One excited family headed towards Gansbaai in the Overberg to participate in a bumper tree planting weekend in the ancient indigenous Platbos Forest. We were to join the Platbos Reforest Fest to help Greenpop restore the forest towards its former glory.
It was time to get my hands into the soil and help heal Africa’s southernmost magical Platbos Forest. Our children – young eco warriors – were so filled with enthusiasm, keen to learn the art of restoring and caring for our mother earth. As gatekeepers of the Earth, they need to understand the significance of nurturing nature during this time of catastrophic natural disasters and instant gratification. What a joy for them to discover the joy of planting young saplings, and trusting nature to do its best, with the assistance of the rain.
Rising early on the Saturday morning, after a healthy breakfast, we were divided into planting groups to begin our special task for the day. Platbos forest combines Coastal Thicket and Afromontain Forest. It is a magnificent area of rare and endangered vegetation with Milkwoods, Wild Olives, White Stinkwoods, Hard Pears, Pock Ironwoods and Bladder nuts. The alien vegetation, predominantly Australian Rooikrans, had been removed by the local communities prior to our arrival, leaving behind the larger trees, or ‘nursery shrubs’ to protect the new young trees from the harshness of the elements.
Alien chips provide the nitrogen
Our team leader, Zwai, demonstrated the correct way to plant. We dug a large rectangular hole, about 100cm deep, filling it with mulch, made from chippings of alien trees that had been allowed to decompose for just over six months prior to this greening festival. As Rooikrans is a legume and thrives in the area’s sandy, low nutrient and low moisture retention soils, it supplies the central nitrogen in its chipped form to assist new plantings.
The children jumped on this mulch, compacting it. This pit provides the nutrient for the growing saplings, which are planted in a dense half circle close to the mulched pit. When the rain comes it falls into these little “dams” creating water for the sapling clusters, planted like scales, off centre to each other, to maximise the catchment flow of rainwater.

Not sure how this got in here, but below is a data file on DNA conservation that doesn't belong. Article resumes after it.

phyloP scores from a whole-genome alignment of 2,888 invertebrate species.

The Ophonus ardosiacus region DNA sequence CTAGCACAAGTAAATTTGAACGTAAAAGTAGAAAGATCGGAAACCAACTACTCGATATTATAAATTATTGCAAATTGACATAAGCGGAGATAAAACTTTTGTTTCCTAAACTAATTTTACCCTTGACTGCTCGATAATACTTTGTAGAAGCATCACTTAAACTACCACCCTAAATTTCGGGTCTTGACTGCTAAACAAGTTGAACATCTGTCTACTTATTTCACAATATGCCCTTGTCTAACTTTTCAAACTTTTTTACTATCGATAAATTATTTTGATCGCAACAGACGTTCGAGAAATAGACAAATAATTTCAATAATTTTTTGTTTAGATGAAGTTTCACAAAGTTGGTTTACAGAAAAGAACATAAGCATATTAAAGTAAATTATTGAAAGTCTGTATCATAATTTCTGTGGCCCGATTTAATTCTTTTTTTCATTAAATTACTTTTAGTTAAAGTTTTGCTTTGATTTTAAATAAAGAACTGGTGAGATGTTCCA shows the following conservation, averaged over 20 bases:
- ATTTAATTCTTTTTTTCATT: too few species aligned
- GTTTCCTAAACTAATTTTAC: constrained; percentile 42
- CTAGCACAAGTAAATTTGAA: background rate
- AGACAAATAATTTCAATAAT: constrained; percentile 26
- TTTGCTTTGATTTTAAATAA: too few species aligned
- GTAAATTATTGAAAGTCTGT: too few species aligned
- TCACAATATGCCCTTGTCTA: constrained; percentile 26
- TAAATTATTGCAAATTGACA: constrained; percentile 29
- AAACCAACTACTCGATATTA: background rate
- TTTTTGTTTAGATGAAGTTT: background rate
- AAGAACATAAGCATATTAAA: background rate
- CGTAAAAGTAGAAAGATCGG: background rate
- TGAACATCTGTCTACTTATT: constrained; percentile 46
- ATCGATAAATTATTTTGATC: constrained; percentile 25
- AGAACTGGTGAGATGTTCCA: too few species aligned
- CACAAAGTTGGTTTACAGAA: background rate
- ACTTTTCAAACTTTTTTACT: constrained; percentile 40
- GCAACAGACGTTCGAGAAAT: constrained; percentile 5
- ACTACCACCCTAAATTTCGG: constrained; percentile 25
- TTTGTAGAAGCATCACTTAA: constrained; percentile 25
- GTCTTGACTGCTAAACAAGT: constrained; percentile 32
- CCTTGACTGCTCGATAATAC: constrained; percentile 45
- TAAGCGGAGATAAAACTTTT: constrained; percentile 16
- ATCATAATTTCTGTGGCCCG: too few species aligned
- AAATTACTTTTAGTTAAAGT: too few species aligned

10,002 trees over two weekends
This system was researched extensively by forest ecologist Professor Coert Geldenhuys. The aim for the day was to plant 3000 trees. Once the pit was finished we created a wall around the back of the plants to catch the rain. Then smiling diggers tackled another pit, getting to know one another along the way. The rehabilitation moved from the healthy forest edge towards the forest road, to ensure no pedestrian traffic happens in the freshly planted area.
The day ended with many tired, but very happy green friends returning to camp for a quick clean up. Having planted 3001 trees was a wonderful victory for our Green mother earth. We celebrated with a talent concert and colourful forest storytelling presented by the enchanting Zoe and the younger children. A prize recognised two children from each planting group, for their enthusiasm and dedication to helping restore Platbos Forest.
Greening is fun and popular
This year the Greenpop Reforest Festival, over two weekends, planted 10 002 trees. To date they have planted over 40 000 trees in 286 locations with 3478 volunteers, in 3 and a half years.
Greenpop is a social business that believes greening and sustainable living can be fun, popular and accessible to all. They believe in inspiring a greener, more conscious, inclusive movement and they do this through tree planting projects, green events, education, social media, voluntourism and activating people to start being active.
“If you go to the dessert, you will hear this mysterious voice: Be wise protect your forests!” Mehmet Murat ildan
Story by Robyn Morris
Photos by Robyn Morris and Sarah Isaacs